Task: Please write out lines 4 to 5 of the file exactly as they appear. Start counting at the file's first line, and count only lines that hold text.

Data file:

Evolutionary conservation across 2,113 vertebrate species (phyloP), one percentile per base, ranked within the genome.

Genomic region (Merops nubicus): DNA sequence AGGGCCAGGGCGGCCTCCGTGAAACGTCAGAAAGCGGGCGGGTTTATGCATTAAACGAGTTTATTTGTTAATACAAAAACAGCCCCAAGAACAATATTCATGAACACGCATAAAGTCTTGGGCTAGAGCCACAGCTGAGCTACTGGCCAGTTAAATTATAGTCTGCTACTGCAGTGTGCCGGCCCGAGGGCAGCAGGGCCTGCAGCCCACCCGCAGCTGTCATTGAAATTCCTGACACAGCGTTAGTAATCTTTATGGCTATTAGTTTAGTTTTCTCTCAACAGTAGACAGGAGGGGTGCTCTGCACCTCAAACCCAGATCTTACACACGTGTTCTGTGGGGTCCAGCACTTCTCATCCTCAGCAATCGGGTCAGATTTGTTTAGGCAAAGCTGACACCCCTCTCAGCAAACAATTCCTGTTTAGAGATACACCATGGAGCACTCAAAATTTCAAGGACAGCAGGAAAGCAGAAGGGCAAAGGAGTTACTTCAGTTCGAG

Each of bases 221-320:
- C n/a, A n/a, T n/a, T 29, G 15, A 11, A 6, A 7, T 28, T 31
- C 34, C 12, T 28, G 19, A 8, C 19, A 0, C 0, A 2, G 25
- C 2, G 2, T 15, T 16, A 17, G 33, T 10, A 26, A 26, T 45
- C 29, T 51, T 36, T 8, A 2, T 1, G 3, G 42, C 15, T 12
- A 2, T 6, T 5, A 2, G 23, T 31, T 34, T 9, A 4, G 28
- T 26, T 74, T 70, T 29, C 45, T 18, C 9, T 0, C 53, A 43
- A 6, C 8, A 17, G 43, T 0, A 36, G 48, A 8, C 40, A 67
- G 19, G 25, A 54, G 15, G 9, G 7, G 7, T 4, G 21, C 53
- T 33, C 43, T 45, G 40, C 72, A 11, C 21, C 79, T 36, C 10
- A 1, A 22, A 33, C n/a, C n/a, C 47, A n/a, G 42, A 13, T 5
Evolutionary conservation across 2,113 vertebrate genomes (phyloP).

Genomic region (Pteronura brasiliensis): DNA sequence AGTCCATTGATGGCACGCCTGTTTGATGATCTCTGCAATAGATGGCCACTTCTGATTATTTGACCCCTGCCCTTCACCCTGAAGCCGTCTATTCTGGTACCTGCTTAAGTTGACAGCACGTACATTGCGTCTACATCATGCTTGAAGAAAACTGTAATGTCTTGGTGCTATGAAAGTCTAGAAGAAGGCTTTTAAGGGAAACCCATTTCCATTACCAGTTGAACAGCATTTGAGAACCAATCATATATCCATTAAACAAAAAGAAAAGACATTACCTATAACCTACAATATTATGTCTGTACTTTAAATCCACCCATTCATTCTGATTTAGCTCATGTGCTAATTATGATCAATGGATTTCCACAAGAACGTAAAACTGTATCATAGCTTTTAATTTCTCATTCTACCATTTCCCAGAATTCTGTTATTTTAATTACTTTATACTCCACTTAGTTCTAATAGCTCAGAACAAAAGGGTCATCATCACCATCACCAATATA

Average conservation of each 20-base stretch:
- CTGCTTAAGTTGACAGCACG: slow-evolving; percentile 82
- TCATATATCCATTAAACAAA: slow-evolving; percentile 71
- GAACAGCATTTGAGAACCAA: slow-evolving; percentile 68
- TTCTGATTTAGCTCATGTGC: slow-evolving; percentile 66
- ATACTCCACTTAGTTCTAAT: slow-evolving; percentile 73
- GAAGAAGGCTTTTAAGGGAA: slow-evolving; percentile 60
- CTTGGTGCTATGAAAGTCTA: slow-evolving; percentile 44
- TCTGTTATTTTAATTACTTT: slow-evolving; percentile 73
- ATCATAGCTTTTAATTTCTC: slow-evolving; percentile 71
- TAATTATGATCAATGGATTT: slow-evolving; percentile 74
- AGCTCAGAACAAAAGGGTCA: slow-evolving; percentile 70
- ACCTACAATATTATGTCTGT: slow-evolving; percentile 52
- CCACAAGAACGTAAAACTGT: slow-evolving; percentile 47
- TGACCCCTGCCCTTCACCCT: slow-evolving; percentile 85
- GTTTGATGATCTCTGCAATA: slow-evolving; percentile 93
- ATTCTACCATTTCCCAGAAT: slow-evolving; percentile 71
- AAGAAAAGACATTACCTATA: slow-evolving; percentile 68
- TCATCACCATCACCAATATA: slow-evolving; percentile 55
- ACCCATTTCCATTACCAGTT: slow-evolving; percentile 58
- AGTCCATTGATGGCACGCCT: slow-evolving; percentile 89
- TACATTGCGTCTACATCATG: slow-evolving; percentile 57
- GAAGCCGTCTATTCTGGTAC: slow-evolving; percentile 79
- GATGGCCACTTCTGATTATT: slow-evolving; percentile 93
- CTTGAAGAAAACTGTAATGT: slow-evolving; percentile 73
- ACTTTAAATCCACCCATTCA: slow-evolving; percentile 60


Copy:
- C n/a, A n/a, T n/a, T 29, G 15, A 11, A 6, A 7, T 28, T 31
- C 34, C 12, T 28, G 19, A 8, C 19, A 0, C 0, A 2, G 25